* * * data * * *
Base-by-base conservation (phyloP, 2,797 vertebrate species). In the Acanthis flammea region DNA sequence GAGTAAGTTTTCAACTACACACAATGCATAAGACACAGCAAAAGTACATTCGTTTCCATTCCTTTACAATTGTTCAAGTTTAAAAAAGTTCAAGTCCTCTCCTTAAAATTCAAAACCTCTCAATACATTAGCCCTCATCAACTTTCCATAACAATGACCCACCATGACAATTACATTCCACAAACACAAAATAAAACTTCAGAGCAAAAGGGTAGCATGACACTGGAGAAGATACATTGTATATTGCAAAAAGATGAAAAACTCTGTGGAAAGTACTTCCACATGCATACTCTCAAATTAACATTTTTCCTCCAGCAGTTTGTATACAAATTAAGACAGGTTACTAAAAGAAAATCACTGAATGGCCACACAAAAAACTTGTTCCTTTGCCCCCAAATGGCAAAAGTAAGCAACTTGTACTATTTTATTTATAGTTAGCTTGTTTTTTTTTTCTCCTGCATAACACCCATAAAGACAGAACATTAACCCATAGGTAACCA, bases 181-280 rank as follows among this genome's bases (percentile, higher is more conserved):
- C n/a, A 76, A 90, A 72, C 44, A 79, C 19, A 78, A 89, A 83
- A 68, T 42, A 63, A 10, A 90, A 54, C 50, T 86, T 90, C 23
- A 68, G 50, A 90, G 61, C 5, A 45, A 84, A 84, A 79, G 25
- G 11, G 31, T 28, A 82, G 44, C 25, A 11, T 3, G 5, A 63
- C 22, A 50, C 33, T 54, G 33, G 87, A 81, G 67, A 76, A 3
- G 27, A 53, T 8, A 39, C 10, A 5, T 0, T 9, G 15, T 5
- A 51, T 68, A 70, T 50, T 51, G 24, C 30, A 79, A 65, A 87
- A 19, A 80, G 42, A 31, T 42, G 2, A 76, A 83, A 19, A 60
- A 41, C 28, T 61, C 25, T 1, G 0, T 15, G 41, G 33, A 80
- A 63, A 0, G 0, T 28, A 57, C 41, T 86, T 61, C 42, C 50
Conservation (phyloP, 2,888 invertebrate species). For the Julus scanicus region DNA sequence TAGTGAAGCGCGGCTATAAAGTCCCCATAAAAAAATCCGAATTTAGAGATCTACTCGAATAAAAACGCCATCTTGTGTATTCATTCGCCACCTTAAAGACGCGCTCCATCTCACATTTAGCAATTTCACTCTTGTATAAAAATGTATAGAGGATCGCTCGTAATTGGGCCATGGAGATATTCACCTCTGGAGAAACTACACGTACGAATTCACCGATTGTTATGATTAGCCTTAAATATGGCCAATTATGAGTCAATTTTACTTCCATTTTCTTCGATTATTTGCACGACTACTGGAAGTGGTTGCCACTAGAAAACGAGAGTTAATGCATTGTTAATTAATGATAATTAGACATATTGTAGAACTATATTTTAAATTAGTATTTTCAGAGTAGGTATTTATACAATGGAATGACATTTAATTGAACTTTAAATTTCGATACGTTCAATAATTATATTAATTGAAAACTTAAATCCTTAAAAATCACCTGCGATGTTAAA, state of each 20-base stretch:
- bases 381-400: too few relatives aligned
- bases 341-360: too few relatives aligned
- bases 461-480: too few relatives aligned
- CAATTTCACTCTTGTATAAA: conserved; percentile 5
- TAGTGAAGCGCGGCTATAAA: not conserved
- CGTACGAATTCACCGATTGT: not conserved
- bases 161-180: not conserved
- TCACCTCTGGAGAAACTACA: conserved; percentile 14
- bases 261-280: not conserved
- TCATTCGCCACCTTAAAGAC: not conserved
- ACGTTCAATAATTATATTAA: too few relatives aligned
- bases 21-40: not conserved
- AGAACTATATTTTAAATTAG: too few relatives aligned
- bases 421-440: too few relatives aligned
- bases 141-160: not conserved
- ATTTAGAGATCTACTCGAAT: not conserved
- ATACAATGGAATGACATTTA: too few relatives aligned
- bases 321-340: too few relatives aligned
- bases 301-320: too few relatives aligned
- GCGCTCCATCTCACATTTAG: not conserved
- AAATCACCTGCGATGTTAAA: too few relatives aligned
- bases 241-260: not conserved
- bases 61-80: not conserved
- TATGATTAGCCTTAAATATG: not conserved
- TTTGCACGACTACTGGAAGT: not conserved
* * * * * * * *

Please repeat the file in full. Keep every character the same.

Base-by-base conservation (phyloP, 2,797 vertebrate species). In the Acanthis flammea region DNA sequence GAGTAAGTTTTCAACTACACACAATGCATAAGACACAGCAAAAGTACATTCGTTTCCATTCCTTTACAATTGTTCAAGTTTAAAAAAGTTCAAGTCCTCTCCTTAAAATTCAAAACCTCTCAATACATTAGCCCTCATCAACTTTCCATAACAATGACCCACCATGACAATTACATTCCACAAACACAAAATAAAACTTCAGAGCAAAAGGGTAGCATGACACTGGAGAAGATACATTGTATATTGCAAAAAGATGAAAAACTCTGTGGAAAGTACTTCCACATGCATACTCTCAAATTAACATTTTTCCTCCAGCAGTTTGTATACAAATTAAGACAGGTTACTAAAAGAAAATCACTGAATGGCCACACAAAAAACTTGTTCCTTTGCCCCCAAATGGCAAAAGTAAGCAACTTGTACTATTTTATTTATAGTTAGCTTGTTTTTTTTTTCTCCTGCATAACACCCATAAAGACAGAACATTAACCCATAGGTAACCA, bases 181-280 rank as follows among this genome's bases (percentile, higher is more conserved):
- C n/a, A 76, A 90, A 72, C 44, A 79, C 19, A 78, A 89, A 83
- A 68, T 42, A 63, A 10, A 90, A 54, C 50, T 86, T 90, C 23
- A 68, G 50, A 90, G 61, C 5, A 45, A 84, A 84, A 79, G 25
- G 11, G 31, T 28, A 82, G 44, C 25, A 11, T 3, G 5, A 63
- C 22, A 50, C 33, T 54, G 33, G 87, A 81, G 67, A 76, A 3
- G 27, A 53, T 8, A 39, C 10, A 5, T 0, T 9, G 15, T 5
- A 51, T 68, A 70, T 50, T 51, G 24, C 30, A 79, A 65, A 87
- A 19, A 80, G 42, A 31, T 42, G 2, A 76, A 83, A 19, A 60
- A 41, C 28, T 61, C 25, T 1, G 0, T 15, G 41, G 33, A 80
- A 63, A 0, G 0, T 28, A 57, C 41, T 86, T 61, C 42, C 50
Conservation (phyloP, 2,888 invertebrate species). For the Julus scanicus region DNA sequence TAGTGAAGCGCGGCTATAAAGTCCCCATAAAAAAATCCGAATTTAGAGATCTACTCGAATAAAAACGCCATCTTGTGTATTCATTCGCCACCTTAAAGACGCGCTCCATCTCACATTTAGCAATTTCACTCTTGTATAAAAATGTATAGAGGATCGCTCGTAATTGGGCCATGGAGATATTCACCTCTGGAGAAACTACACGTACGAATTCACCGATTGTTATGATTAGCCTTAAATATGGCCAATTATGAGTCAATTTTACTTCCATTTTCTTCGATTATTTGCACGACTACTGGAAGTGGTTGCCACTAGAAAACGAGAGTTAATGCATTGTTAATTAATGATAATTAGACATATTGTAGAACTATATTTTAAATTAGTATTTTCAGAGTAGGTATTTATACAATGGAATGACATTTAATTGAACTTTAAATTTCGATACGTTCAATAATTATATTAATTGAAAACTTAAATCCTTAAAAATCACCTGCGATGTTAAA, state of each 20-base stretch:
- bases 381-400: too few relatives aligned
- bases 341-360: too few relatives aligned
- bases 461-480: too few relatives aligned
- CAATTTCACTCTTGTATAAA: conserved; percentile 5
- TAGTGAAGCGCGGCTATAAA: not conserved
- CGTACGAATTCACCGATTGT: not conserved
- bases 161-180: not conserved
- TCACCTCTGGAGAAACTACA: conserved; percentile 14
- bases 261-280: not conserved
- TCATTCGCCACCTTAAAGAC: not conserved
- ACGTTCAATAATTATATTAA: too few relatives aligned
- bases 21-40: not conserved
- AGAACTATATTTTAAATTAG: too few relatives aligned
- bases 421-440: too few relatives aligned
- bases 141-160: not conserved
- ATTTAGAGATCTACTCGAAT: not conserved
- ATACAATGGAATGACATTTA: too few relatives aligned
- bases 321-340: too few relatives aligned
- bases 301-320: too few relatives aligned
- GCGCTCCATCTCACATTTAG: not conserved
- AAATCACCTGCGATGTTAAA: too few relatives aligned
- bases 241-260: not conserved
- bases 61-80: not conserved
- TATGATTAGCCTTAAATATG: not conserved
- TTTGCACGACTACTGGAAGT: not conserved